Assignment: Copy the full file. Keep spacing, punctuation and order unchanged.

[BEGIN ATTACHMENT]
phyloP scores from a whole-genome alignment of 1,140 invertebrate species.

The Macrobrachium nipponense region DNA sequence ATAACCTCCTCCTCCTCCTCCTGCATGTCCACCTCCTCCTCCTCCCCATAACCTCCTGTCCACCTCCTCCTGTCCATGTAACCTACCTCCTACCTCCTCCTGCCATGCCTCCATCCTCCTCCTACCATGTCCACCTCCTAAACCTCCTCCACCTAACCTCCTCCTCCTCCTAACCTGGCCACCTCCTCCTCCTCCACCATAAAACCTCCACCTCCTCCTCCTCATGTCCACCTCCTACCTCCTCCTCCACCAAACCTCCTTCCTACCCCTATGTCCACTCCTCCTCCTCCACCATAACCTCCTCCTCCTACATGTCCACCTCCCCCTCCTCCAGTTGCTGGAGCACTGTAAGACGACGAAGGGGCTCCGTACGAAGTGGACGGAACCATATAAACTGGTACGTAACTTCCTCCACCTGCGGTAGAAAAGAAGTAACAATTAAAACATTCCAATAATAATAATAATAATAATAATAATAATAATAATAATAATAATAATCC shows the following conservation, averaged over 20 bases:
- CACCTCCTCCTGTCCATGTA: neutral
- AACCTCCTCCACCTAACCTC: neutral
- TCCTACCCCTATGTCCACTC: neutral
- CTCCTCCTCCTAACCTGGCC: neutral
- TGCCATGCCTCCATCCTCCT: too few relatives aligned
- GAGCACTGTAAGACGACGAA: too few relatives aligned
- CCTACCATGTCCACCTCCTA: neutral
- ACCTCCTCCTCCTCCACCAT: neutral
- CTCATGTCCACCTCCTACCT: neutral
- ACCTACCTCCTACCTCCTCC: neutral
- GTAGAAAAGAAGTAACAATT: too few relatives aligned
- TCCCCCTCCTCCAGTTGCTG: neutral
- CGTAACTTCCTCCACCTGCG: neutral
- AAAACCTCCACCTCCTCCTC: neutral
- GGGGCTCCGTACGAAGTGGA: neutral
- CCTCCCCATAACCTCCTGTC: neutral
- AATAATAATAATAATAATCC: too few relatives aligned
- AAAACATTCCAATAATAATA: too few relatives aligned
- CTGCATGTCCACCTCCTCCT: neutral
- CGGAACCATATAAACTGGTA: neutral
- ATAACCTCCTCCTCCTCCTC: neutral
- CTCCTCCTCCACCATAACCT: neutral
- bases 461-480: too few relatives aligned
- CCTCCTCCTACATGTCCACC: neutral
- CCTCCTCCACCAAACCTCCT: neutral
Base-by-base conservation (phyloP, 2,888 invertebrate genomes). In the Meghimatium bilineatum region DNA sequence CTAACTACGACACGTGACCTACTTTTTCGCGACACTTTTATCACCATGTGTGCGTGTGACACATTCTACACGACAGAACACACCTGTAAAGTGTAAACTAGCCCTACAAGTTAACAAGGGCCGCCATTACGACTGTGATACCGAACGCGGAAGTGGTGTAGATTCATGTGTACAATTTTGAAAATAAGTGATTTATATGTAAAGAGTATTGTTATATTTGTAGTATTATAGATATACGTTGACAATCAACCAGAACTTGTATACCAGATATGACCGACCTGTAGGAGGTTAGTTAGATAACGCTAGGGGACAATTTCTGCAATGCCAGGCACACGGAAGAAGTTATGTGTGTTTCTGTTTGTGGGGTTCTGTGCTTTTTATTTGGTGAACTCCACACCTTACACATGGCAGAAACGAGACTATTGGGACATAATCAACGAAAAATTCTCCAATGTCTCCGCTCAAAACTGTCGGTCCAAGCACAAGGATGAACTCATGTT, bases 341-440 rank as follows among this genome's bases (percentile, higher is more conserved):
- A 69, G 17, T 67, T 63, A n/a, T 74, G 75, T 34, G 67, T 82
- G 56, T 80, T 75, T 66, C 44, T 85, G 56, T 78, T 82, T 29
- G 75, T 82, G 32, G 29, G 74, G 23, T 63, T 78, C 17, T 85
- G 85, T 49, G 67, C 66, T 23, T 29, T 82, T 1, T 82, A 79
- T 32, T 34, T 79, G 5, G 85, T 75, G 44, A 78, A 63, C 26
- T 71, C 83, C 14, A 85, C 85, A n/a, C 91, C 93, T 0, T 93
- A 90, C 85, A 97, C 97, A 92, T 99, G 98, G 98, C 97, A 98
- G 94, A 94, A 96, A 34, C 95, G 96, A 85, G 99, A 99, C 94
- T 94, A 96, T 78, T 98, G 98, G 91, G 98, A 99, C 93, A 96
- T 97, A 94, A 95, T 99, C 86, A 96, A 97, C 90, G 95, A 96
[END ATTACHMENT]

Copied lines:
phyloP scores from a whole-genome alignment of 1,140 invertebrate species.

The Macrobrachium nipponense region DNA sequence ATAACCTCCTCCTCCTCCTCCTGCATGTCCACCTCCTCCTCCTCCCCATAACCTCCTGTCCACCTCCTCCTGTCCATGTAACCTACCTCCTACCTCCTCCTGCCATGCCTCCATCCTCCTCCTACCATGTCCACCTCCTAAACCTCCTCCACCTAACCTCCTCCTCCTCCTAACCTGGCCACCTCCTCCTCCTCCACCATAAAACCTCCACCTCCTCCTCCTCATGTCCACCTCCTACCTCCTCCTCCACCAAACCTCCTTCCTACCCCTATGTCCACTCCTCCTCCTCCACCATAACCTCCTCCTCCTACATGTCCACCTCCCCCTCCTCCAGTTGCTGGAGCACTGTAAGACGACGAAGGGGCTCCGTACGAAGTGGACGGAACCATATAAACTGGTACGTAACTTCCTCCACCTGCGGTAGAAAAGAAGTAACAATTAAAACATTCCAATAATAATAATAATAATAATAATAATAATAATAATAATAATAATAATCC shows the following conservation, averaged over 20 bases:
- CACCTCCTCCTGTCCATGTA: neutral
- AACCTCCTCCACCTAACCTC: neutral
- TCCTACCCCTATGTCCACTC: neutral
- CTCCTCCTCCTAACCTGGCC: neutral
- TGCCATGCCTCCATCCTCCT: too few relatives aligned
- GAGCACTGTAAGACGACGAA: too few relatives aligned
- CCTACCATGTCCACCTCCTA: neutral
- ACCTCCTCCTCCTCCACCAT: neutral
- CTCATGTCCACCTCCTACCT: neutral
- ACCTACCTCCTACCTCCTCC: neutral
- GTAGAAAAGAAGTAACAATT: too few relatives aligned
- TCCCCCTCCTCCAGTTGCTG: neutral
- CGTAACTTCCTCCACCTGCG: neutral
- AAAACCTCCACCTCCTCCTC: neutral
- GGGGCTCCGTACGAAGTGGA: neutral
- CCTCCCCATAACCTCCTGTC: neutral
- AATAATAATAATAATAATCC: too few relatives aligned
- AAAACATTCCAATAATAATA: too few relatives aligned
- CTGCATGTCCACCTCCTCCT: neutral
- CGGAACCATATAAACTGGTA: neutral
- ATAACCTCCTCCTCCTCCTC: neutral
- CTCCTCCTCCACCATAACCT: neutral
- bases 461-480: too few relatives aligned
- CCTCCTCCTACATGTCCACC: neutral
- CCTCCTCCACCAAACCTCCT: neutral
Base-by-base conservation (phyloP, 2,888 invertebrate genomes). In the Meghimatium bilineatum region DNA sequence CTAACTACGACACGTGACCTACTTTTTCGCGACACTTTTATCACCATGTGTGCGTGTGACACATTCTACACGACAGAACACACCTGTAAAGTGTAAACTAGCCCTACAAGTTAACAAGGGCCGCCATTACGACTGTGATACCGAACGCGGAAGTGGTGTAGATTCATGTGTACAATTTTGAAAATAAGTGATTTATATGTAAAGAGTATTGTTATATTTGTAGTATTATAGATATACGTTGACAATCAACCAGAACTTGTATACCAGATATGACCGACCTGTAGGAGGTTAGTTAGATAACGCTAGGGGACAATTTCTGCAATGCCAGGCACACGGAAGAAGTTATGTGTGTTTCTGTTTGTGGGGTTCTGTGCTTTTTATTTGGTGAACTCCACACCTTACACATGGCAGAAACGAGACTATTGGGACATAATCAACGAAAAATTCTCCAATGTCTCCGCTCAAAACTGTCGGTCCAAGCACAAGGATGAACTCATGTT, bases 341-440 rank as follows among this genome's bases (percentile, higher is more conserved):
- A 69, G 17, T 67, T 63, A n/a, T 74, G 75, T 34, G 67, T 82
- G 56, T 80, T 75, T 66, C 44, T 85, G 56, T 78, T 82, T 29
- G 75, T 82, G 32, G 29, G 74, G 23, T 63, T 78, C 17, T 85
- G 85, T 49, G 67, C 66, T 23, T 29, T 82, T 1, T 82, A 79
- T 32, T 34, T 79, G 5, G 85, T 75, G 44, A 78, A 63, C 26
- T 71, C 83, C 14, A 85, C 85, A n/a, C 91, C 93, T 0, T 93
- A 90, C 85, A 97, C 97, A 92, T 99, G 98, G 98, C 97, A 98
- G 94, A 94, A 96, A 34, C 95, G 96, A 85, G 99, A 99, C 94
- T 94, A 96, T 78, T 98, G 98, G 91, G 98, A 99, C 93, A 96
- T 97, A 94, A 95, T 99, C 86, A 96, A 97, C 90, G 95, A 96